Yesterday, the U.S. Federal Communications Commission voted in favor of new guidelines that would alter the national franchise system and streamline the process for new companies like AT&T and Verizon to enter the television business with their new IPTV service offerings.
Here are some of the more vivid headlines that amused us: Divided FCC ignores Dingell, approves new cable rules
, The FCC Shafts The Locals
, Local officials blast FCC vote on cable TV rules
, Will FCC Martin-ize Cable?
, FCC opts to unclog cable route
, Cable chief: The FCC hates us
, Why the New FCC Rules May Bring Lawsuits
The Commissioners voted 3-2 on the initiative with Chairman Kevin Martin and his fellow Republican commissioners Robert McDowell and Deborah Taylor Tate voting in favor. Democrat Commissioners Michael Copps and Jonathan Adelstein voted against the new guidelines.
The new rules will force state and local governments to decide on whether to grant a new franchise within 90-days. It will also remove the requirement that new providers will need to expand service to all residents in an area.
FCC Chairman Kevin Martin also released a report stating cable prices, on average, have rose 5.2 percent in 2004. The report also shows that rates from 1995 to 2005 increased a total of 93 percent.
New Franchise reform is of huge concern to AT&T's U-Verse service and Verizon's FiOS TV service. Verizon responded immediately to the news with, "The Federal Communications Commission today took steps to speed the entry of new competitors into the cable television market by streamlining the local franchising process through which companies gain approvals to offer subscription television services."
Back in February of this year, Verizon Chairman and CEO Ivan Seidenberg spoke to Congress urging them to reform the franchise approval process because it effectively delays consumer choice and price competition in the consumer video market by impeding rapid entry by market insurgents. (See Verizon CEO to Congress: Time for Consumer Choice and Price Competition in Video Market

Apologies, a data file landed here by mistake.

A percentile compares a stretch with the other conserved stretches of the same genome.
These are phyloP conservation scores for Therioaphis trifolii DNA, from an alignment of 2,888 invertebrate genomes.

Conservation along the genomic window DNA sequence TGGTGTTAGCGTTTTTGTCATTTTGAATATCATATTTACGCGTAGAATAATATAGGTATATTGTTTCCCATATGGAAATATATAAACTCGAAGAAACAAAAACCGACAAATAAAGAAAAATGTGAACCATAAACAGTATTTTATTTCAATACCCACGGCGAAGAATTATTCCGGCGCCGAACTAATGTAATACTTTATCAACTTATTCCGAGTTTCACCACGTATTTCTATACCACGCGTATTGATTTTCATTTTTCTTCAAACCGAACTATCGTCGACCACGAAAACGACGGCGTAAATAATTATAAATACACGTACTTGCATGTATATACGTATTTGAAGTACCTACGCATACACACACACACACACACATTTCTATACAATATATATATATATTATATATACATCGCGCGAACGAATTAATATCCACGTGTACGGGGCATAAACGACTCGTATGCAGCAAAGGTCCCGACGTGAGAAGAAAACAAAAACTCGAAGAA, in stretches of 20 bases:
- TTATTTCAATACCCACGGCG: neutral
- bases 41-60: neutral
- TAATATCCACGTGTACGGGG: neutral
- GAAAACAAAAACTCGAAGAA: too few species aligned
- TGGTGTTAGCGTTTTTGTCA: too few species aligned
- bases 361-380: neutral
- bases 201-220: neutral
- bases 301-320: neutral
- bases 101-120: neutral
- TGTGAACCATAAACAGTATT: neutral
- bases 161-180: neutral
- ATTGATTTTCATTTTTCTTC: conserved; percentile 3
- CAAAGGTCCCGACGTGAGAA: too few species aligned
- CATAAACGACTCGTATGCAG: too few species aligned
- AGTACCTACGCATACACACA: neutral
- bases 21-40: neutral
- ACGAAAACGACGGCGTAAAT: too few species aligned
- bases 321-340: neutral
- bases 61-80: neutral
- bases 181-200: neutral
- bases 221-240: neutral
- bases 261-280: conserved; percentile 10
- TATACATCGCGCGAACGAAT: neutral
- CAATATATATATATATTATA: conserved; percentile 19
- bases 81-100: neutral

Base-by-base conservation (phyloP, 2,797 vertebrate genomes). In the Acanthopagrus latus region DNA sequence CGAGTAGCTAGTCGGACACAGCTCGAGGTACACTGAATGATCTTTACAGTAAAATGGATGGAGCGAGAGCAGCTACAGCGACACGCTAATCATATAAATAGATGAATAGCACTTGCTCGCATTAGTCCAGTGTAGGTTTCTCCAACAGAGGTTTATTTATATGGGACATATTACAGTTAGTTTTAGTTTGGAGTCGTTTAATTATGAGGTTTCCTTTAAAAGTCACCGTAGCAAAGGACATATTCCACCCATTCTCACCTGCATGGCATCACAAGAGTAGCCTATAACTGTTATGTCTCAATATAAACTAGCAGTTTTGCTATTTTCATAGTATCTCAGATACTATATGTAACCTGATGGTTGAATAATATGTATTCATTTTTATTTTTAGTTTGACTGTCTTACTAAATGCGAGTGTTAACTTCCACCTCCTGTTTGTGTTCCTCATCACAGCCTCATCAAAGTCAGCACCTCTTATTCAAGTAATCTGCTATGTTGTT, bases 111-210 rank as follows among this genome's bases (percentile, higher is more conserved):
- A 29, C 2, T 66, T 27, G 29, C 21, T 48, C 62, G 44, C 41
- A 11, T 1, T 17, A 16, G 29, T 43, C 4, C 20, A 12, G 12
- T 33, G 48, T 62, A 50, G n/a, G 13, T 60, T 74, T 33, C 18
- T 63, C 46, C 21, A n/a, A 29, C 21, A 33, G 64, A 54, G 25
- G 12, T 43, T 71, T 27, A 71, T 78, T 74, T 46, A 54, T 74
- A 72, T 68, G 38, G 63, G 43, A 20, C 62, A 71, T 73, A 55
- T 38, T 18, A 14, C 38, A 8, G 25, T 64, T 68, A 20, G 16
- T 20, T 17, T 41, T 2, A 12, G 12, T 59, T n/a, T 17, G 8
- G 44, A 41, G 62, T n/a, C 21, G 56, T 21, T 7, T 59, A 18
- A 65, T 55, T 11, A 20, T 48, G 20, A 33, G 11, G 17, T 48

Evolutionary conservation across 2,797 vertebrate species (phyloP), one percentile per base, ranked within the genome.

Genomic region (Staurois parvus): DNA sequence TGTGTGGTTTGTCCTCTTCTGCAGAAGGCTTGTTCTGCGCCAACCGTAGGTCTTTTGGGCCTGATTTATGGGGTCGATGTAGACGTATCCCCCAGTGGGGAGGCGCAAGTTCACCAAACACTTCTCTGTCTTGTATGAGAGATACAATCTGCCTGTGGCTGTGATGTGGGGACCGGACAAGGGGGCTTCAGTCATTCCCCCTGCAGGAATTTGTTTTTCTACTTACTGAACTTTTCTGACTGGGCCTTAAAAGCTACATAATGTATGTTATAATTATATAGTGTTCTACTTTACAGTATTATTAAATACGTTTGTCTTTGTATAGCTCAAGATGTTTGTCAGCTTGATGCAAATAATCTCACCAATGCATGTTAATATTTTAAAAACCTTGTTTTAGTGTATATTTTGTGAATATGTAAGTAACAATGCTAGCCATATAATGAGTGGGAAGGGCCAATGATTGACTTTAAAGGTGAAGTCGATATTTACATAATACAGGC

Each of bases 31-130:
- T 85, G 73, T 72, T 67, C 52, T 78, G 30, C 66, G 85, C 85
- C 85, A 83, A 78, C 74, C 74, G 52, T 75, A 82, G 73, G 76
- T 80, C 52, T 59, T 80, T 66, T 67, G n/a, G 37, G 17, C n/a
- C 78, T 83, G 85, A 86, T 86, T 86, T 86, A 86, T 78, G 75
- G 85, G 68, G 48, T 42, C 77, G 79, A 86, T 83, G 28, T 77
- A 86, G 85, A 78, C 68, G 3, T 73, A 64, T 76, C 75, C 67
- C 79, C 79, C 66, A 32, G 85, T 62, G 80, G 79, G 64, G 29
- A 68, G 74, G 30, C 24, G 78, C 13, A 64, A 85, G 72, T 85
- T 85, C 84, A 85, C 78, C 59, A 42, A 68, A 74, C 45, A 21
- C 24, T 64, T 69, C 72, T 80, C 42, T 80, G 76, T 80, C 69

Why do the large companies like AT&T, Verizon, and Qwest want such reform? The companies have claimed that local governments create over-the-top demands for newcomers. Additionally, passing one state or national franchise agreement is much quicker than negotiating thousands of local agreements.
The end of last year, the FCC was investigating local government practices due to complaints from Verizon. BusinessWeek reported that, "In one community, for example, officials want Verizon Communications Inc. to connect all of the local traffic signals with fiber, according to a company filing with the FCC. Another town wants Verizon to provide funds so the community can purchase street lights from the local power company." (See FCC Investigates Local TV Franchising Practices
It's no surprise that the telephone companies are celebrating the news. Susanne Guyer, Verizon senior vice president for federal regulatory affairs, stated, "Today's action will fast-forward the delivery of new choices, lower prices and better services to consumers. The FCC is standing up for consumers who are tired of skyrocketing cable bills and want greater choice in service providers and programming. Verizon has an aggressive schedule to deploy FiOS TV. This order will enable us to reach agreements with local franchise authorities more quickly so we can deliver the benefits of competition to consumers faster. The FCC has taken strong steps to increase consumer choice and spur investment in broadband and video deployment."
However, the vote has already sprung backlash among Democrats who said they would threaten legal action. Incoming chairman of the House Energy and Commerce Committee, representative John Dingell, a Democrat of Michigan, wrote, "It would be extremely inappropriate for the Federal Communications Commission to take action that would exceed the agency's authority and usurp congressional prerogative to reform the cable television and local franchising process."
For more information on the video franchise reform debate, visit our IPTV Regulation